We've been back over a week from our first Kentucky trip of the summer, and the good news is that we've played a lot since then, with the side effect that I haven't blogged much. I've been working hard on a weed guide (St. Lynn's Press, 2011), with photos by Sheila Rodgers. Next spring, when anyone wants to see all those lovely (and unlovely) weeds I discuss in A Weed by Any Other Name, I can just send them to this guide.
Jessica Walliser, though, has already told us about the good bugs and bad - well, insects, since "bug" is something of a technical term. My in-laws, for example, are hosts of a bee tree in their yard, which was full of activity during our visit (see above, definitely good, both the bees and my in-laws). Not far from Bardstown, near the even smaller town of Boston, KY, we found a new hiking location, which featured these millipedes (yes, that's Emily's hand holding one of them - no crawly-phobes in our family!), lots of wildflowers, and even (drum roll, please) Fossils, with the bonus that it is a 3 mile loop with no crowds. No, I'm not telling where it is, exactly. (OK, I would if you asked nicely)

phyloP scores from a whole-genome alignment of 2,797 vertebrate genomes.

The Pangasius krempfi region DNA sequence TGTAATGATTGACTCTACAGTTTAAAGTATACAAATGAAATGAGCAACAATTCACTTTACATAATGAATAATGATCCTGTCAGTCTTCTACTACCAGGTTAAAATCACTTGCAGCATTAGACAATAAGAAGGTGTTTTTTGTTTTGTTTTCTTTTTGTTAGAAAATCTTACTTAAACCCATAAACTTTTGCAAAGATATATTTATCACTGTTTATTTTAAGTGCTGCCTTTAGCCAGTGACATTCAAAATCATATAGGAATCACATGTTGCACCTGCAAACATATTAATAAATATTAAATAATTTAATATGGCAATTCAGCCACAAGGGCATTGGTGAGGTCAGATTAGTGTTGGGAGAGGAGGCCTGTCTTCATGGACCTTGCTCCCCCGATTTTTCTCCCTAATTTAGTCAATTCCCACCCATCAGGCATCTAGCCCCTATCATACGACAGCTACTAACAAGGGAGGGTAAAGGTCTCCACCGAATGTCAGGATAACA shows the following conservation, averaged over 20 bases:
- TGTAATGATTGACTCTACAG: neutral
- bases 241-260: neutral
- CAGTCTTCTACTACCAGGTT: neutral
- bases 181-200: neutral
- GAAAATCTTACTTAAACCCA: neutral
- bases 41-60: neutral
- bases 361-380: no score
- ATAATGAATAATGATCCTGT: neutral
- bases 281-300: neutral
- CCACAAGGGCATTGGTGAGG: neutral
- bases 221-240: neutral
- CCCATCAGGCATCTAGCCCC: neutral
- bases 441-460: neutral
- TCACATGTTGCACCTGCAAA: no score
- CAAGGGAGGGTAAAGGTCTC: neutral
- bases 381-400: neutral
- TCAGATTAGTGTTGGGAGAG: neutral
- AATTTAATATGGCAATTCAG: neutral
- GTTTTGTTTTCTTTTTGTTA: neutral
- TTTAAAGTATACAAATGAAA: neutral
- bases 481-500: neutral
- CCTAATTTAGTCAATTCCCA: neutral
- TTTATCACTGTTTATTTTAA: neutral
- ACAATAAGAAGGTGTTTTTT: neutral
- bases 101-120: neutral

(See how this butterfly's head is out of focus? That's why Sheila is taking photos for the weed guide - she's good! She doesn't take photos like I do.)
Back here at home, the tomatoes are ripening, the kale is still surviving the heat, the peas are still luring the girls to eat a vegetable (if only "on the wing," since they don't eat them cooked). The chickens are laying, and the squashes and pumpkins are taking over the garden. Midsummer, with all its lush excess, is upon us.